By Rana Khaled
“True Love is the pure happiness that’s free of any fears. It’s about loving for the sake of love itself. Does sun wait for people’s actions to decide if it will send them its light or not? Does it think if people on earth deserve its tender or bid? Sun sends us its light under all circumstances because it enjoys shining and it doesn’t wait for anything in return, that’s what true love is about!”
By these sentences, writer Ahmed Abdel Mageed defines his remarkable understanding of love in his outstanding novel “Eshq”. Although he studied Computer Science at Cairo University, he was always drawn to writing giving it the first priority in his life.
In 2013, the 35-year-old writer published his first novel “Tarnemet Salam” (“Hymn of Peace”) that was nominated to win Sheikh Zayed Book Award in its 8th session. After two years, He published his second novel “Eshq” (“Passion”) to satisfy the needs of his awaiting readers.
In an exclusive interview with Daily News Egypt, Abdel Mageed discussed the controversial ideas in his novels, replied to readers’ criticism and accusations and explained how the Egyptian book market has changed dramatically over the past few years.
When did writing start dominating your life? And does it have anything to do with your childhood?
When I was a little child, my parents were so keen to bring all the children magazines that were available in the market at that time and they used to read them for me. That’s how my passion for reading and writing started, as I wanted to imitate what I was reading. I used to bring my drawing notebooks and try to copy the drawings and the pictures I found in Mickey and Sameer magazines, Egyptian children’s magazines, and tried to make up other different stories on those pictures. When I was a teenager, I used to read the series of “The Five Adventurers”, “Ragol Al Mostaheel” and “Malaf El Mostaqbal”, which played a crucial role in attaching me to the magical world of writing.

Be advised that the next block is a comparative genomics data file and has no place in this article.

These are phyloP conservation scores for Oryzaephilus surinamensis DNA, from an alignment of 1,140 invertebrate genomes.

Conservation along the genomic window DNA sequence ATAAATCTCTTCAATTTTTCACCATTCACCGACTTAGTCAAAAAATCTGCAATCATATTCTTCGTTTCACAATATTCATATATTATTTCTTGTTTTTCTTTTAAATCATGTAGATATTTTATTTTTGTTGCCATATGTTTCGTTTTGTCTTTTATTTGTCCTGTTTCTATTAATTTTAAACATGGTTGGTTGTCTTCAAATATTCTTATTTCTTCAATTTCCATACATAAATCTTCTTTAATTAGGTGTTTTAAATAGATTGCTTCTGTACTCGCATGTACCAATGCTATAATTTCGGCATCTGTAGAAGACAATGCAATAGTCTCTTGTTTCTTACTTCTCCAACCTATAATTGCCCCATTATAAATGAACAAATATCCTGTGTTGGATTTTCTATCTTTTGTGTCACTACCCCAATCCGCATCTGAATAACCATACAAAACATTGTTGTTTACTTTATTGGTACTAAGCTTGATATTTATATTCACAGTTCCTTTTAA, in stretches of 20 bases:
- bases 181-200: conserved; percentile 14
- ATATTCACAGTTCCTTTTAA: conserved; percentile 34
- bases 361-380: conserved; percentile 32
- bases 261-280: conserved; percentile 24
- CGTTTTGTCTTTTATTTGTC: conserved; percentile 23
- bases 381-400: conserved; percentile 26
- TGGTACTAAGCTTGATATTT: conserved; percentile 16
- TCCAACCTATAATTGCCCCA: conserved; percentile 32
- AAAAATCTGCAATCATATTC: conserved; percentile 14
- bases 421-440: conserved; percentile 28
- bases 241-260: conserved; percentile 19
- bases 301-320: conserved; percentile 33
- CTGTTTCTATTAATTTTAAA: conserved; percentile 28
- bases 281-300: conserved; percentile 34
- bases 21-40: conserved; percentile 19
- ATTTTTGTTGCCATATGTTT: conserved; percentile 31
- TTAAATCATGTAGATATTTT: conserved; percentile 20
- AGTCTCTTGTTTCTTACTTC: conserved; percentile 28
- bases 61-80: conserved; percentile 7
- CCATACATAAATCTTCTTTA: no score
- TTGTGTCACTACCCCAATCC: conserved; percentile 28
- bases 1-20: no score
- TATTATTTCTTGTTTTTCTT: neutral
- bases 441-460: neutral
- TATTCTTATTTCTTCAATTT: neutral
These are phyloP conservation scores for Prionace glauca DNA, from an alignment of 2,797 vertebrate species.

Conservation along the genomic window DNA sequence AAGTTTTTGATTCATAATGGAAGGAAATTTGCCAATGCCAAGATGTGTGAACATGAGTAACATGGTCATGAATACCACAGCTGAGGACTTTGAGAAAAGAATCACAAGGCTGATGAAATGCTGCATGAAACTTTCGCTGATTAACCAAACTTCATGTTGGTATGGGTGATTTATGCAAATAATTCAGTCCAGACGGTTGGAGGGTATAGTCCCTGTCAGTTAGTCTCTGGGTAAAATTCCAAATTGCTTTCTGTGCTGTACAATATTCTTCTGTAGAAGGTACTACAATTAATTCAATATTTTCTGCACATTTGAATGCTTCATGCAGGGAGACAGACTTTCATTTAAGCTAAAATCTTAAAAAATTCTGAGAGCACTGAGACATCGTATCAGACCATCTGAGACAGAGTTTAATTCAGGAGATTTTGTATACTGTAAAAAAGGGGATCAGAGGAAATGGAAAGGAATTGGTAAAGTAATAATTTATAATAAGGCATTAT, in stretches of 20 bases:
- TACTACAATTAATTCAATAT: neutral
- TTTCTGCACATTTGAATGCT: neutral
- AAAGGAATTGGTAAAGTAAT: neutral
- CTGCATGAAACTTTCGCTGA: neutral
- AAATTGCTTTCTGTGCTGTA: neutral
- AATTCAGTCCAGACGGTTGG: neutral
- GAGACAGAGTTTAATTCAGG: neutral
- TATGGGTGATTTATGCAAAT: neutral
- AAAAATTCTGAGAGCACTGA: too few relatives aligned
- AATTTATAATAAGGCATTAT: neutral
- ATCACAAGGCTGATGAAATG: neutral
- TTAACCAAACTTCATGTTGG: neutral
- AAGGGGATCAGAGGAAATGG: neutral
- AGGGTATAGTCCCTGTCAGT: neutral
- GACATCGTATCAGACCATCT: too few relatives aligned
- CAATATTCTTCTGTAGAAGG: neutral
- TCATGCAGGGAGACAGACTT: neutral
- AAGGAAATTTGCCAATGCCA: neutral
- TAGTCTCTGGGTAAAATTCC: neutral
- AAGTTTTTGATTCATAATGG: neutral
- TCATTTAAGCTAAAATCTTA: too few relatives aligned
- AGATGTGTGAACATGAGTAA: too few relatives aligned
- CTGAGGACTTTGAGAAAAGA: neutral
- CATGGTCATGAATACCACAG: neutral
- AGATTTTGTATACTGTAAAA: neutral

Did you face any problems to publish your first novel “Tarnemet Salam”(“Hymn of Peace”)? And what are the most popular obstacles the novice writers face when they publish their first novels from your point of view?
I kept sending “Tarnemet Salam” to different publishing houses for many months. Some of them refused to publish it and others ignored me, until I sent a copy to “Non” publishing house that was enthusiastic to publish it. However, I think that the Egyptian book market has changed dramatically over the past few years. In the past, the writer had to wait for many years until he finds a good publisher and unfortunately some writers couldn’t get their literary works to light despite the long years of painstaking research. However, after the 25 January Revolution, things became much easier so I can’t claim that I faced real obstacles. Many publishing houses decided to adopt and support the young talents. However, I see it as a double edged weapon as some of these houses try sometimes to exploit the young writers, which affects their name in the market afterwards.
In your first novel “Tarnemet Salam” (“Hymn of Peace”), you took readers into a journey in which the main character was searching for the inner psychological peace and satisfaction. So how could you prepare for such novel? And what are the main messages you wanted to convey to your audience?
After long years of reading about spirituality, trying to get into these experiences through meditation and contemplation, I found out that I had huge amount of feelings and thoughts that need to be formulated and phrased in words. I wanted to convey a main message to my beloved audience; I wanted to tell them that we live in a friendly, amiable world that we can ally with, unlike most of people think. I also wanted them to feel capable of taming and exploiting the surrounding world to meet their own needs and interests!
In spite of the great success “Tarnemet Salam” achieved, it was faced by a lot of criticism because of the direct advice style and the narrative time gaps the novel includes. Also, many readers compared it to “The Forty Rules of Love” by Elif Shafak as it carries the same psychological perspectives and reflections. So how did you receive these criticism waves and how did you respond to them?